Laura Poitras and Natalia Almada have been named MacArthur Fellows for 2012, which brings a $500,000 grant to each over the next five years. The documentary filmmakers are among 23 fellows chosen by the MacArthur Foundation, which made the announcement Monday.
Poitras is a 48-year-old New Yorker and founder of Praxis Films. For the last ten years, she has been working on a trilogy of films about the world since 9/11 and the war on terror, including “My Country, My Country” (2006), “The Oath” (2010) and a forthcoming untitled doc that looks at the effect of prolonged international conflict in the U.S. After an early start in experimental film, Poitras studied filmmaking at the San Francisco Art Institute and the New School and has mainly focused on contemporary social issues.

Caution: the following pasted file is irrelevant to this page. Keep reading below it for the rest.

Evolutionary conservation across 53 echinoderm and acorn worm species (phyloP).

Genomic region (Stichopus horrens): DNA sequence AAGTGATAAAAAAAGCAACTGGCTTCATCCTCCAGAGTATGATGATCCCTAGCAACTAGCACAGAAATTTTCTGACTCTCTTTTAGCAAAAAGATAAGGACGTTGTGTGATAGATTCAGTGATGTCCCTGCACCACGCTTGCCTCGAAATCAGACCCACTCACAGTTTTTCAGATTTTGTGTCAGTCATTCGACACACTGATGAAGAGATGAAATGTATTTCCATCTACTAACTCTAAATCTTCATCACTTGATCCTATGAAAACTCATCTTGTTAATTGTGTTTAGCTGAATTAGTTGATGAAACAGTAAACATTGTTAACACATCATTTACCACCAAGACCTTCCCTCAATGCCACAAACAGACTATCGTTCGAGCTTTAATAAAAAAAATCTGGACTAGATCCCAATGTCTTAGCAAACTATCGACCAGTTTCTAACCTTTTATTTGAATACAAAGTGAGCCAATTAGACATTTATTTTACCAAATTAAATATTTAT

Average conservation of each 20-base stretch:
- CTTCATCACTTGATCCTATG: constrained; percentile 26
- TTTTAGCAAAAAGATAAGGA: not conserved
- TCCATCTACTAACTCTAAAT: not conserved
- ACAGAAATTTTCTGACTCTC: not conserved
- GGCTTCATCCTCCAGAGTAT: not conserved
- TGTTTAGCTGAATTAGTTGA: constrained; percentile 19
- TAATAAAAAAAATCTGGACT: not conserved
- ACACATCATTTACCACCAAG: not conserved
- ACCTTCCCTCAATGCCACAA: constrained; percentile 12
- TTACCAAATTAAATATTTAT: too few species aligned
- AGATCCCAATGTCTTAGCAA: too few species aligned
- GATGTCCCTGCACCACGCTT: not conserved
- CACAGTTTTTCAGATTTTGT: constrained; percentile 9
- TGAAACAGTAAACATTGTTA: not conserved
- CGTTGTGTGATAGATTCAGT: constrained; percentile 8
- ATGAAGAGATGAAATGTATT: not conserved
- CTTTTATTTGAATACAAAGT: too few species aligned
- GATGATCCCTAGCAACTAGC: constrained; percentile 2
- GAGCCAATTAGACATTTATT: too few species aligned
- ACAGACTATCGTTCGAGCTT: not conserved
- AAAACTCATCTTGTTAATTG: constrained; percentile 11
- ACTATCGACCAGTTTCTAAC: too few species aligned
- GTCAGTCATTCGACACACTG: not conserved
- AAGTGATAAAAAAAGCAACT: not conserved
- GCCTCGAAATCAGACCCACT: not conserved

Founder of Altamura Films, the 37-year-old Mexican-born Almada addresses social issues that affect both Mexicans and Americans in non-linear films such as “El General” (2009) and the drug-trafficking investigation “El Velador” (2011). Almada received degrees from the College of Santa Fe and the Rhode Island School of Design, and her additional films include “All Water Has a Perfect Memory” (2001) and “Al Otro Lado” (2005).
“These extraordinary individuals demonstrate the power of creativity,” said MacArthur president Robert Gallucci of the 2012 recipients. “The MacArthur Fellowship is not only a recognition of their impressive past accomplishments but also, more importantly, an investment in their potential for the future. We believe in their creative instincts and hope the freedom the Fellowship provides will enable them to pursue unfettered their insights and ideas for the benefit of the world.”
Additional fellows include a pediatric neurosurgeon, a marine ecologist, a journalist, a photographer, an optical physicist and astronomer, a stringed-instrument bow maker, a geochemist, a fiction writer and an arts entrepreneur. The financial support the MacArthur Fellowships provide comes with no requirements or stipulations for its use.